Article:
Elevating the knowledge that informs more complete and accurate narratives of the human experience and lays the foundation for more just and equitable futures.

Through the Higher Learning program, the Mellon Foundation makes grants with the objective of amplifying perspectives and contributions that have been marginalized within the conventional scholarly record, and that promote the realization of a more socially just world. We call this objective multivocality, and this commitment is at the core of MMUF.  

This MMUF program is named after Dr. Benjamin E. Mays, educator, college president, and civil rights activist, and it is underwritten by a grant from the Andrew W. Mellon Foundation. Applicants must be U.S. citizens or permanent resident aliens.

Student applicants to MMUF will be evaluated on the basis of their prior coursework, their plans for a major, and their potential to bring historically marginalized or underrepresented perspectives to the academy, including by producing scholarly research that reflects and satisfies the above-stated goal of the Higher Learning program.  

Some research themes and rubrics that may satisfy this goal include, but are not limited to, the following: historical and contemporary treatments of race, racialization, and racial formation; intersectional experience and analysis; gender and sexuality; Indigenous history and culture; questions about diaspora; coloniality and decolonization; the carceral state; migration and immigration; urban inequalities; social movements and mass mobilizations; the transatlantic slave trade; settler colonial societies; and literary accounts of agency, subjectivity, and community. While it is not required that student applicants work within the above or related rubrics, preference may be given to applicants who do.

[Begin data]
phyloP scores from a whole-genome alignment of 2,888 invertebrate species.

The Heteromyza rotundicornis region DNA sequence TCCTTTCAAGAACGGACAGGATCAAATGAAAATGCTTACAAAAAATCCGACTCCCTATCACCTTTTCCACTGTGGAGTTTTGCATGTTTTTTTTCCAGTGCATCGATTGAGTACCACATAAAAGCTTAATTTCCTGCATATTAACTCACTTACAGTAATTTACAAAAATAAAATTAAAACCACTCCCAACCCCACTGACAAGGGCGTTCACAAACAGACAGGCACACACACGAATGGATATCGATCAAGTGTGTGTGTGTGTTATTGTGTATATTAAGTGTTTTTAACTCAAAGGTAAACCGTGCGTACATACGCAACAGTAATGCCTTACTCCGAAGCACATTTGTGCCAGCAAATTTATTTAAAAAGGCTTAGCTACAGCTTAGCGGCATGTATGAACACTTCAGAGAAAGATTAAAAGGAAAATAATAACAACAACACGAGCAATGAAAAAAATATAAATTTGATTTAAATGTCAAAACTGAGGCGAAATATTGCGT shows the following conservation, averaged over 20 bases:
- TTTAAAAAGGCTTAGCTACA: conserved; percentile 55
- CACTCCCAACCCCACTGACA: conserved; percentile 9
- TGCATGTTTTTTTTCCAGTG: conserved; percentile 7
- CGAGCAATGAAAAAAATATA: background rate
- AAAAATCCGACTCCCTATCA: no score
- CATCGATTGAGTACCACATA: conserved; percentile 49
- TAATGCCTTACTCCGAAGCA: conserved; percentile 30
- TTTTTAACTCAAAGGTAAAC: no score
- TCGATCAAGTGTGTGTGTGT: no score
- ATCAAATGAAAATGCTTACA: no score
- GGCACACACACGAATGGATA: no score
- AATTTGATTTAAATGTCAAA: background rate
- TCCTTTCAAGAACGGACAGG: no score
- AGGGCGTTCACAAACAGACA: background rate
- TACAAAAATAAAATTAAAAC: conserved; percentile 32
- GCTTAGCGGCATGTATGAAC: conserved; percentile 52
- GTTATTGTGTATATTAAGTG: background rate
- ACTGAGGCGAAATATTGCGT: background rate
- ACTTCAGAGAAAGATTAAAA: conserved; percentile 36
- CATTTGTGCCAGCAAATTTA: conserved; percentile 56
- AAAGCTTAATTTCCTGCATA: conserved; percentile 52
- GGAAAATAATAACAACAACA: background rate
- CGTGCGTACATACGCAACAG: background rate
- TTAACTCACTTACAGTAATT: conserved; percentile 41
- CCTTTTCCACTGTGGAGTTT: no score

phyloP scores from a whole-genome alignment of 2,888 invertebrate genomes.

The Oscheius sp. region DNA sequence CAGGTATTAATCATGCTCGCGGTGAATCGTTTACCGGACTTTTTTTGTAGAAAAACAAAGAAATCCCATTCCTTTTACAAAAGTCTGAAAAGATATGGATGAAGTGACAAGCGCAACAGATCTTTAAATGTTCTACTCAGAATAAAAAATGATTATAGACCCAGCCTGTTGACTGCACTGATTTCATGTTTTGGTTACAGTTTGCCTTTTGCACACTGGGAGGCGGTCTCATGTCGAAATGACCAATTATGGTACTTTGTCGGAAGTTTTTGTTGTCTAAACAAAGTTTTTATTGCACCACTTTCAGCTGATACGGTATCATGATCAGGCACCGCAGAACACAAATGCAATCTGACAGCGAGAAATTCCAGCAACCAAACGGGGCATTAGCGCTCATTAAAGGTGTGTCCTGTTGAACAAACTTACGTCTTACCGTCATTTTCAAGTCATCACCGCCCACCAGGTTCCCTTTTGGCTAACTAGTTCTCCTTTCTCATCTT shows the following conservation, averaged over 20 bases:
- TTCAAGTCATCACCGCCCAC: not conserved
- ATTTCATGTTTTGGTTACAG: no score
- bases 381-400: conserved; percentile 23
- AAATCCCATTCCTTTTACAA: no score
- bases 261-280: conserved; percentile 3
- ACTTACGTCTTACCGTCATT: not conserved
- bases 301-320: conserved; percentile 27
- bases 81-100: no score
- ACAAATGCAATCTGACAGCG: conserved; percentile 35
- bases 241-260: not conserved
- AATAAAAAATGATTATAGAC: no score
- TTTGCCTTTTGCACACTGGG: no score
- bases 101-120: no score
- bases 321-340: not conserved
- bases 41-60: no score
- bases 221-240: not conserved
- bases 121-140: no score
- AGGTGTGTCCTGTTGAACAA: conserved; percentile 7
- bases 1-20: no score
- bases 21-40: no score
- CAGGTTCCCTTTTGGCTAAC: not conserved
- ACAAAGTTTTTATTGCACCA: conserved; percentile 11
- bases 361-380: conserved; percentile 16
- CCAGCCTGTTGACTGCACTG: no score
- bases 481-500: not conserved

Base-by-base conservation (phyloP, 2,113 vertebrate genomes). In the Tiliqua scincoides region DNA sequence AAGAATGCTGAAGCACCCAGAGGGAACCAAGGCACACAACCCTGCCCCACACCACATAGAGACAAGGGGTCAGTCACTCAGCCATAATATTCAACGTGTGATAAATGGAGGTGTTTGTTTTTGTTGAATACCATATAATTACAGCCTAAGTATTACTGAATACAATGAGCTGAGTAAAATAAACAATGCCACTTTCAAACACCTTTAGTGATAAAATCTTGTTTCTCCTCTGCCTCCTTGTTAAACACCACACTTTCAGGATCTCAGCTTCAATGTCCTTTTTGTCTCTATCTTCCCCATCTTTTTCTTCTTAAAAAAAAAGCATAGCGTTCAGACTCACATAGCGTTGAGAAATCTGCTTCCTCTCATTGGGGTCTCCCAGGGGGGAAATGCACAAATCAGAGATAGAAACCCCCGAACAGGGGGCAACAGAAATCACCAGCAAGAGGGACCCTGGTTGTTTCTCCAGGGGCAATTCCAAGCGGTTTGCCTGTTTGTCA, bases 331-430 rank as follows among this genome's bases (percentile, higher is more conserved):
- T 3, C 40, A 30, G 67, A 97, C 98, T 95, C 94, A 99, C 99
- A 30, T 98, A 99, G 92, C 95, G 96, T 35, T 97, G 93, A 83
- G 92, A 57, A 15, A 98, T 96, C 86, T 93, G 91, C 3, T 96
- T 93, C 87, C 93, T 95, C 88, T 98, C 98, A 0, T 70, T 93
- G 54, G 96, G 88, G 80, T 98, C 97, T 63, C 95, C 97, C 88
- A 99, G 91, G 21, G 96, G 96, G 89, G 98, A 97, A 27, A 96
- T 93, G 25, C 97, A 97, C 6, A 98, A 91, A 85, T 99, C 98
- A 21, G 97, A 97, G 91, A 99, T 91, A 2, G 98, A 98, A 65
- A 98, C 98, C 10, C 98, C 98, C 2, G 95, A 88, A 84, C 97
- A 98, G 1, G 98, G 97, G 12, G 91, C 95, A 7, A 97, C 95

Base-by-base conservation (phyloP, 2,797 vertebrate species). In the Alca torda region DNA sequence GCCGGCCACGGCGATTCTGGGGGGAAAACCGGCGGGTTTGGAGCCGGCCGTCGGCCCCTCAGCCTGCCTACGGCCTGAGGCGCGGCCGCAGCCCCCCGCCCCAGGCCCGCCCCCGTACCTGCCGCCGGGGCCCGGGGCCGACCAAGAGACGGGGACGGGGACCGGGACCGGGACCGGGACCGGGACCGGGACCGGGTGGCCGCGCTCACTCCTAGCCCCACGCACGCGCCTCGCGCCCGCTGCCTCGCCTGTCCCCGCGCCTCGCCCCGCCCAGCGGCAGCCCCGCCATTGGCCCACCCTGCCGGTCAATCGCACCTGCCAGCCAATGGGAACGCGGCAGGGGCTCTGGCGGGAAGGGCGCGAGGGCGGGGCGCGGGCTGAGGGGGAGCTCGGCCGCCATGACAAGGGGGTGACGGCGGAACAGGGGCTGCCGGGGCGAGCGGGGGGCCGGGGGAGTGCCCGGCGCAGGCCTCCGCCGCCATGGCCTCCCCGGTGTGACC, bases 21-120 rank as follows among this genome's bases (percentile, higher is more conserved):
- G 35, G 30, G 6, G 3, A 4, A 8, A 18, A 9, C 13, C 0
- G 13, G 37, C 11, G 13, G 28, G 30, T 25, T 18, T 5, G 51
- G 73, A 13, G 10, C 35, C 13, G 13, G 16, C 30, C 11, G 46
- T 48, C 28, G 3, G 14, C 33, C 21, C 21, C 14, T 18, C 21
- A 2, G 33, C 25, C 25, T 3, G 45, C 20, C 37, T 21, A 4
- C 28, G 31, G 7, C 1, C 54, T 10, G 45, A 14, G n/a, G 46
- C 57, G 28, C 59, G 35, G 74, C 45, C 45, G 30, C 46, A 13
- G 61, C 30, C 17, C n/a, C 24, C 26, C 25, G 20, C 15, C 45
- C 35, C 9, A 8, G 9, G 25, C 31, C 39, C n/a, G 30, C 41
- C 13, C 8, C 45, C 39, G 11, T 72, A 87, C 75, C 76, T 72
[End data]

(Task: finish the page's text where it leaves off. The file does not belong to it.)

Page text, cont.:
The Fellowship allows students to work on paid research projects during the academic year and to pursue full-time research during the summers between sophomore and junior years and between junior and senior years. The program also provides some assistance with student loans.

Application Dates and Deadlines

Mellon Mays & Edward A. Bouchet Information Session
Mellon Mays & Edward A. Bouchet Information Session
Mellon Mays & Edward A. Bouchet Information Session
Mellon Mays & Edward A. Bouchet Application Deadline

Eligible Fields of Study

To be eligible for selection as an MMUF fellow, students must be planning to study one or more of the below fields:

  • Anthropology and Archaeology
  • Area/Cultural/Ethnic/Gender Studies
  • Art History
  • Classics
  • English
  • Film, Cinema and Media Studies (theoretical focus)
  • Foreign Languages and Literatures
  • Geography and Population Studies
  • History
  • Linguistics
  • Literature
  • Musicology, Ethnomusicology and Music Theory
  • Performance Studies (theoretical focus)
  • Philosophy and Political Theory
  • Religion and Theology
  • Sociology
  • Theater (theoretical focus)

Application Requirements

The following documents must be received by the application deadline.

  • A short application, which includes two essays
  • Two letters of recommendation, one of which should be from a classroom instructor at Yale College
  • Writing sample (limit 10 pages; not restricted to your current or intended major/area of interest)
  • An unofficial copy of your Yale College transcript
  • A completed Faculty Mentor Assignment Form


Navigate to the Poorvu Center FGLI Student Resources page to see the full suite of resources available via The Academic Strategies Program at the Poorvu Center for students applying to the Mellon-Mays & Bouchet Program this spring:

Students applying to Mellon Mays and Edward A. Bouchet are also strongly encouraged to apply for the following national summer programs:


Adi Kumar

Coordinator, Mellon Mays and Bouchet Undergraduate Fellowship Program
Get in Touch

Devin Williams

Coordinator, Mellon Mays and Bouchet Undergraduate Fellowship Program
Get in Touch